Moving on, another piece of literature, A Corpus-based Analysis of Mixed Code in Hong Kong Speech penned by John Lee provides a fresh perspective on the subject matter. John Lee embarks on an elaborate study to establish the behavioral habits that create the different speech exhibited by people in Hong Kong. The author achieves this by reviewing hundreds of speeches delivered during television programs in the area. Also, he probes the real motivation behind such behaviors in the people. The results showed that code switching was indeed a common practice although not as prominent as in other societies (Lee, 2012). This study went a long way to confirm the tense situation between the natives and the language, English. It gets even more confusing when one stops to reconsider the statics that in the real sense do not add up no matter how much one tries to evaluate (Lee, 2012). The author notes that about 43% of the Hong Kong population can speak English fluently. Nevertheless, the community’s conservative nature does not allow for the complete dominance of English. The most it can do for them is serving as an embedded language; an opinion shared in other literature.
Another excellent book on code switching is Language in Hong Kong at century’s end by Martha Pennington under the Hong Kong University Press. Indeed, it portrays high similarity in both content and context with Chan’s research as discussed above. In comparison, they both pore over the development of code switching and code mixing concerning the two dominant languages in Hong Kong; English and the native Cantonese dialect. Similarly, both corroborate the fact that English is dominant despite not being a favorite with the local population. Nevertheless, Martha delves deeper into the subject imparting invaluable information regarding the composition of words in code mixing and sentence structure in codeswitching. In verification, she states that code switching involves the inclusion of English pronouns, verbs, adjectives, and nouns in an initially Cantonese sentence. It should, however, be noted that the sentence structure rarely takes the different form. Naturally, it is an English word surrounded by many Cantonese words, which then creates a complete sentence.
So far, quite some authors have divulged their take on the subject of code switching and code mixing thanks to their incessant need to conduct researches on the same. In that respect to give credit where it is due. Irvine et al. (2008) put together a valuable piece in their study titled Bilinguals in Style: Linguistic Practices and Ideologies of Cantonese-English Code mixers in Hong Kong. In comparison, they deliver a simple yet comprehensive analysis of the subject much to the reader’s satisfaction (Irvine et al., 2008). The literature begins with a simple definition of code switching, goes further to state, and explains various types of code switching namely tag switching, intra-sentential, as well as inter-sentential. Most importantly, the literature identifies intra- sentential as the most dominant type of code switching around the region of Hong Kong (Irvine et al., 2008). Also, it attributes the composition of code switching and code mixing phrases/conversation to the dominance of the local Cantonese language. On the other hand, it gives the less dominant language – English – as the embedded language.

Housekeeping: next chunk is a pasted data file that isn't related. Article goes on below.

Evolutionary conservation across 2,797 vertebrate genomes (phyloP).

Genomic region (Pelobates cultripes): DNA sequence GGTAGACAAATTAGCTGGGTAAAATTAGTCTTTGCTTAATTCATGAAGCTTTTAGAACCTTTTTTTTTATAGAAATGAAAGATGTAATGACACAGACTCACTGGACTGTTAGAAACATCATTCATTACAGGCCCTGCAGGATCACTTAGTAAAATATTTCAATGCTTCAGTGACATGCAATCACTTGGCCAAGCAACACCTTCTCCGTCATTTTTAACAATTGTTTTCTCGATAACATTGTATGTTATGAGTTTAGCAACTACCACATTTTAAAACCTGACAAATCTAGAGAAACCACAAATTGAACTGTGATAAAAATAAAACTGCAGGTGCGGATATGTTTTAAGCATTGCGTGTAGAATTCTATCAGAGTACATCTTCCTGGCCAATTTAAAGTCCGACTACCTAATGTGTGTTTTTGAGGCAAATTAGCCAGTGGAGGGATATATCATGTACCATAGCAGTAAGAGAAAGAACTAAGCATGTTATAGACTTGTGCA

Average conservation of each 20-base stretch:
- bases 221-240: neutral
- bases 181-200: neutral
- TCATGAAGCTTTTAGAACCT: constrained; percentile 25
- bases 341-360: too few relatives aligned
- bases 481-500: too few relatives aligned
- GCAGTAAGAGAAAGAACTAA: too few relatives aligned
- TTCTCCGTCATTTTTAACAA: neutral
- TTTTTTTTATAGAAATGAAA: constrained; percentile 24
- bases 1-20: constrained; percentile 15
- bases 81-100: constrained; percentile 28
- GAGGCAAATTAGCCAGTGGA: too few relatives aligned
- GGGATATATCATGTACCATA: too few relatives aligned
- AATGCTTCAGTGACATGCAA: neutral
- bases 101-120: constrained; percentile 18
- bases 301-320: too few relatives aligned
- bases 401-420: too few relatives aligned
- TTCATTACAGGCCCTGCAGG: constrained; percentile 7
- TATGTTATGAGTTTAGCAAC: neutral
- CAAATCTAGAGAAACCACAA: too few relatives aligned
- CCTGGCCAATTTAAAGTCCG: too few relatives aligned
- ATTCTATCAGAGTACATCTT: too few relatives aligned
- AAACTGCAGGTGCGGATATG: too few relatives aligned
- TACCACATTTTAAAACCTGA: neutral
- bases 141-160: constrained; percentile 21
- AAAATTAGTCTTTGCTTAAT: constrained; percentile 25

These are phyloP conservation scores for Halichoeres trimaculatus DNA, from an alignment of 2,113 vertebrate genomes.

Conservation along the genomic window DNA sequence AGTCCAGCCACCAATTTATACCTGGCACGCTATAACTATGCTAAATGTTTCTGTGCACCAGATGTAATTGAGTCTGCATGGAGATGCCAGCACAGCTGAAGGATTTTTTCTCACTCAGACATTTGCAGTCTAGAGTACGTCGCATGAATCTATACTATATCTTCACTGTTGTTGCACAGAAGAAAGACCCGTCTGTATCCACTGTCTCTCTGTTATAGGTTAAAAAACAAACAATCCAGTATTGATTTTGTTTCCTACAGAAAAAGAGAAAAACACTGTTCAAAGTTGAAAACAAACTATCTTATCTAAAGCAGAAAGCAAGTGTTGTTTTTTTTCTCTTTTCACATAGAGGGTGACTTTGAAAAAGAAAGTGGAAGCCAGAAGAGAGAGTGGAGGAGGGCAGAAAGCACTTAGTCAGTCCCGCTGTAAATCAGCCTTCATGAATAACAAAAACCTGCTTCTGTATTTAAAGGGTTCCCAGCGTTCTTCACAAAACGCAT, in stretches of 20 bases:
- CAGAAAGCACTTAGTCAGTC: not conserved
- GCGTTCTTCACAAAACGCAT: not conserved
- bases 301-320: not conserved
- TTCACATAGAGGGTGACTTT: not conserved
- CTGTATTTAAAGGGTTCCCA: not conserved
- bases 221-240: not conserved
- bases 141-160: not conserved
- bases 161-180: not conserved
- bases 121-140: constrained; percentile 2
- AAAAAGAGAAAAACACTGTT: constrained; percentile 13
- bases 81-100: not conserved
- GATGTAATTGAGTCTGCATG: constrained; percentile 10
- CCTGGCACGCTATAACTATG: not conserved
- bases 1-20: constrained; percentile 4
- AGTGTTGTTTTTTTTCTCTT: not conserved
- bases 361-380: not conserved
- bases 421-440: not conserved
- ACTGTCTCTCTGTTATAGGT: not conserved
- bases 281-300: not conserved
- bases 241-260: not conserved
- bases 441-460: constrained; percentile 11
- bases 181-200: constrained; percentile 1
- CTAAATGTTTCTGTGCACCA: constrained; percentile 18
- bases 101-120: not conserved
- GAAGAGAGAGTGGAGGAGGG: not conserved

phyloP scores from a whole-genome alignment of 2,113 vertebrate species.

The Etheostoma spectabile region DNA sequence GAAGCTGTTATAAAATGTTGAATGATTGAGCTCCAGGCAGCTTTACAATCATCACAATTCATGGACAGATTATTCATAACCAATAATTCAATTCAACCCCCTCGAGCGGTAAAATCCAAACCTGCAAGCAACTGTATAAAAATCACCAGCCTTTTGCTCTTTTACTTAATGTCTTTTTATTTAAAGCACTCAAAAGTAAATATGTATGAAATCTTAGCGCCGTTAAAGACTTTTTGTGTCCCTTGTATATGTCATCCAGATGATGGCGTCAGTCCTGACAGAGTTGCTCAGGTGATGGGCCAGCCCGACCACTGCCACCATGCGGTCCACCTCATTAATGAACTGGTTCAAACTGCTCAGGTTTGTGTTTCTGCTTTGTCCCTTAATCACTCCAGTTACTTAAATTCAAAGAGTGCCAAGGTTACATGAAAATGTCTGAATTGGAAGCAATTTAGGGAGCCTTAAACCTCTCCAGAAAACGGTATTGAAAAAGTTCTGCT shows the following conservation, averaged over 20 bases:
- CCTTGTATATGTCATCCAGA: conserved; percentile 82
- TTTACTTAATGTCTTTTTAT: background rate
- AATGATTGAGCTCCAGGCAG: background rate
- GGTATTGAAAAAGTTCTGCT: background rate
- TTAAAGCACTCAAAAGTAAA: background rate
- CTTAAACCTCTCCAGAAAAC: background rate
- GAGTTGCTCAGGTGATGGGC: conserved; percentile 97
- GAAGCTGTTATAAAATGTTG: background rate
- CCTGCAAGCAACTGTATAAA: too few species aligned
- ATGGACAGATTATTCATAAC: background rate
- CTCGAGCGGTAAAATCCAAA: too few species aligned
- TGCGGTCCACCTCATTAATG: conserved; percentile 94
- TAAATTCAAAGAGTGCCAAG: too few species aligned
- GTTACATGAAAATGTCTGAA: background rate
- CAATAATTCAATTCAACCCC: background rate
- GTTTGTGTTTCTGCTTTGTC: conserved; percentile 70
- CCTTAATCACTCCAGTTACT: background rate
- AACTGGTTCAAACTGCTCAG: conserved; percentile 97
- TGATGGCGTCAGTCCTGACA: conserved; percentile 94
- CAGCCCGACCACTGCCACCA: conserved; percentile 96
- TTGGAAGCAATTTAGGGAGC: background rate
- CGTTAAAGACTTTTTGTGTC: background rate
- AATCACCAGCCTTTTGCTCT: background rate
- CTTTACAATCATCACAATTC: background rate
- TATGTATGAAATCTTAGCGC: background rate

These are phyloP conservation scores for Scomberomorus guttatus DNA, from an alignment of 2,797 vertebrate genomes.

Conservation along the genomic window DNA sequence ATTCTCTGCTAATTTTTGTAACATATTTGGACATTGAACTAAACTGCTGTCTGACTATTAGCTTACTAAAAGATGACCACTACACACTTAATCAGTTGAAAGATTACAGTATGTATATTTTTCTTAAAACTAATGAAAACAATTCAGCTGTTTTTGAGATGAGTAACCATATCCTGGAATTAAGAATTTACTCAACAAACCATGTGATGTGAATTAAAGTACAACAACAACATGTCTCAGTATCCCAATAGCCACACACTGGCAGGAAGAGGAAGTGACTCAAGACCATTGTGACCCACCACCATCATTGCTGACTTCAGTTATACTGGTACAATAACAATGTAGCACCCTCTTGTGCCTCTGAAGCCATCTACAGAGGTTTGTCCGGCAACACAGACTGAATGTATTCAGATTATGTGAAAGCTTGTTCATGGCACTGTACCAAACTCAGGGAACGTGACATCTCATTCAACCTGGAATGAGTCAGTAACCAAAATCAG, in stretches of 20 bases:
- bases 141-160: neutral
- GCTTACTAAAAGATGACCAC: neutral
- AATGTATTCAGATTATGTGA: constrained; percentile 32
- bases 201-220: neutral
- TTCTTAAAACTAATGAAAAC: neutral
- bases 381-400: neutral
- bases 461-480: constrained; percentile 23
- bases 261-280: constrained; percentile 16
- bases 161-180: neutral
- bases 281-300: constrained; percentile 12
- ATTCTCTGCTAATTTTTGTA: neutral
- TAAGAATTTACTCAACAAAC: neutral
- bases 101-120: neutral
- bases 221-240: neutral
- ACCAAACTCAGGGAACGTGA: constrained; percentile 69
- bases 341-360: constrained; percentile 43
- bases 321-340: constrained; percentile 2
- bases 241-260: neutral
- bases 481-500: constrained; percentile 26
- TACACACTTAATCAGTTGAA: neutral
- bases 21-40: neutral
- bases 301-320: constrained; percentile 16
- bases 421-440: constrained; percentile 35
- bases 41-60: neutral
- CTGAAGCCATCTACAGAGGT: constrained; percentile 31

The importance of language in the community is incontestable. Among its many uses, language advances information in young minds in the society. Over the centuries, people have had to learn to become responsible individuals with the potential of contributing to the upholding of virtue in the community (Cacoullos& Travis, 2015). Nevertheless, this ideology is put at risk when there is tampering with the elements of the only medium used in instilling discipline in the society. In truth, the education system is always on the receiving end during the emergence of scenarios such as code switching (Cacoullos& Travis, 2015). While conventional learning methods are dependent on the correct use of language as is required by institutional curriculums, code switching can complicate learning. The article by Cacoullos and Travis Gauging convergence on the ground: Code-switching in the community attests to this fact. This literature provides a detailed summary of the impacts of codeswitching in the community.